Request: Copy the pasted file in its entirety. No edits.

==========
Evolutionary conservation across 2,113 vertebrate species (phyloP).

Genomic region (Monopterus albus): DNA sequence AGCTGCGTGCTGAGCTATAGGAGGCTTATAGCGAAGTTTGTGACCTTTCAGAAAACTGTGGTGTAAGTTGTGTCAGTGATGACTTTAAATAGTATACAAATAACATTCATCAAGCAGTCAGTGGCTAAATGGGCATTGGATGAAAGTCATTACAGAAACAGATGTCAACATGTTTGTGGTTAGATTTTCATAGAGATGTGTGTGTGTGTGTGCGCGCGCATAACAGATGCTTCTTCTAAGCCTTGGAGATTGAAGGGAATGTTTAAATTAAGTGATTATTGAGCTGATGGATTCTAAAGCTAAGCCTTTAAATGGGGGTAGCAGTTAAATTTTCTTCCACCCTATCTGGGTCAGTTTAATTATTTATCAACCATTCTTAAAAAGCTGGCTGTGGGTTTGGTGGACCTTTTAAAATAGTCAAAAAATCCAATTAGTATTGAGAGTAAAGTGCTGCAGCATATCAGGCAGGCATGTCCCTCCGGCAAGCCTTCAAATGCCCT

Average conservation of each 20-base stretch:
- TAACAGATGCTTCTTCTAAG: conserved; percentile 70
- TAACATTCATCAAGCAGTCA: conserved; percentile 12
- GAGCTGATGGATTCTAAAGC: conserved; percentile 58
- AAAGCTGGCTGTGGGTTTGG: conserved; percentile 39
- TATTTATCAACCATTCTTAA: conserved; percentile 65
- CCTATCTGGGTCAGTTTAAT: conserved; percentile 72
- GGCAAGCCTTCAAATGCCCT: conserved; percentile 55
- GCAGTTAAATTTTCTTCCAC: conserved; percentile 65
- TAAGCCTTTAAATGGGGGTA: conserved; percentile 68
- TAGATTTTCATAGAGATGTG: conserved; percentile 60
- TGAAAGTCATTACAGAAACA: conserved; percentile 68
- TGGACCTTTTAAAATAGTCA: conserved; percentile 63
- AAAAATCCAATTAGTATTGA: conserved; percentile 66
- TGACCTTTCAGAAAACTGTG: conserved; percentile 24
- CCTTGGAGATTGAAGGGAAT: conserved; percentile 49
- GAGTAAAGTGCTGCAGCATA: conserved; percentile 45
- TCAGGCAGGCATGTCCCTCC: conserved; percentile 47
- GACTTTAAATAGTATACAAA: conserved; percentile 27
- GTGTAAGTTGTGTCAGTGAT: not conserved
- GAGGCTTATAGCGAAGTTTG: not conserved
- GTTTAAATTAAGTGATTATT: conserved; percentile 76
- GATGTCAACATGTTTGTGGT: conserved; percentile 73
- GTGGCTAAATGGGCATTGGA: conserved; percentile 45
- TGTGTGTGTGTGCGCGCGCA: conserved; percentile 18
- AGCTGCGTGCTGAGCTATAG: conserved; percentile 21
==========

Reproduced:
Evolutionary conservation across 2,113 vertebrate species (phyloP).

Genomic region (Monopterus albus): DNA sequence AGCTGCGTGCTGAGCTATAGGAGGCTTATAGCGAAGTTTGTGACCTTTCAGAAAACTGTGGTGTAAGTTGTGTCAGTGATGACTTTAAATAGTATACAAATAACATTCATCAAGCAGTCAGTGGCTAAATGGGCATTGGATGAAAGTCATTACAGAAACAGATGTCAACATGTTTGTGGTTAGATTTTCATAGAGATGTGTGTGTGTGTGTGCGCGCGCATAACAGATGCTTCTTCTAAGCCTTGGAGATTGAAGGGAATGTTTAAATTAAGTGATTATTGAGCTGATGGATTCTAAAGCTAAGCCTTTAAATGGGGGTAGCAGTTAAATTTTCTTCCACCCTATCTGGGTCAGTTTAATTATTTATCAACCATTCTTAAAAAGCTGGCTGTGGGTTTGGTGGACCTTTTAAAATAGTCAAAAAATCCAATTAGTATTGAGAGTAAAGTGCTGCAGCATATCAGGCAGGCATGTCCCTCCGGCAAGCCTTCAAATGCCCT

Average conservation of each 20-base stretch:
- TAACAGATGCTTCTTCTAAG: conserved; percentile 70
- TAACATTCATCAAGCAGTCA: conserved; percentile 12
- GAGCTGATGGATTCTAAAGC: conserved; percentile 58
- AAAGCTGGCTGTGGGTTTGG: conserved; percentile 39
- TATTTATCAACCATTCTTAA: conserved; percentile 65
- CCTATCTGGGTCAGTTTAAT: conserved; percentile 72
- GGCAAGCCTTCAAATGCCCT: conserved; percentile 55
- GCAGTTAAATTTTCTTCCAC: conserved; percentile 65
- TAAGCCTTTAAATGGGGGTA: conserved; percentile 68
- TAGATTTTCATAGAGATGTG: conserved; percentile 60
- TGAAAGTCATTACAGAAACA: conserved; percentile 68
- TGGACCTTTTAAAATAGTCA: conserved; percentile 63
- AAAAATCCAATTAGTATTGA: conserved; percentile 66
- TGACCTTTCAGAAAACTGTG: conserved; percentile 24
- CCTTGGAGATTGAAGGGAAT: conserved; percentile 49
- GAGTAAAGTGCTGCAGCATA: conserved; percentile 45
- TCAGGCAGGCATGTCCCTCC: conserved; percentile 47
- GACTTTAAATAGTATACAAA: conserved; percentile 27
- GTGTAAGTTGTGTCAGTGAT: not conserved
- GAGGCTTATAGCGAAGTTTG: not conserved
- GTTTAAATTAAGTGATTATT: conserved; percentile 76
- GATGTCAACATGTTTGTGGT: conserved; percentile 73
- GTGGCTAAATGGGCATTGGA: conserved; percentile 45
- TGTGTGTGTGTGCGCGCGCA: conserved; percentile 18
- AGCTGCGTGCTGAGCTATAG: conserved; percentile 21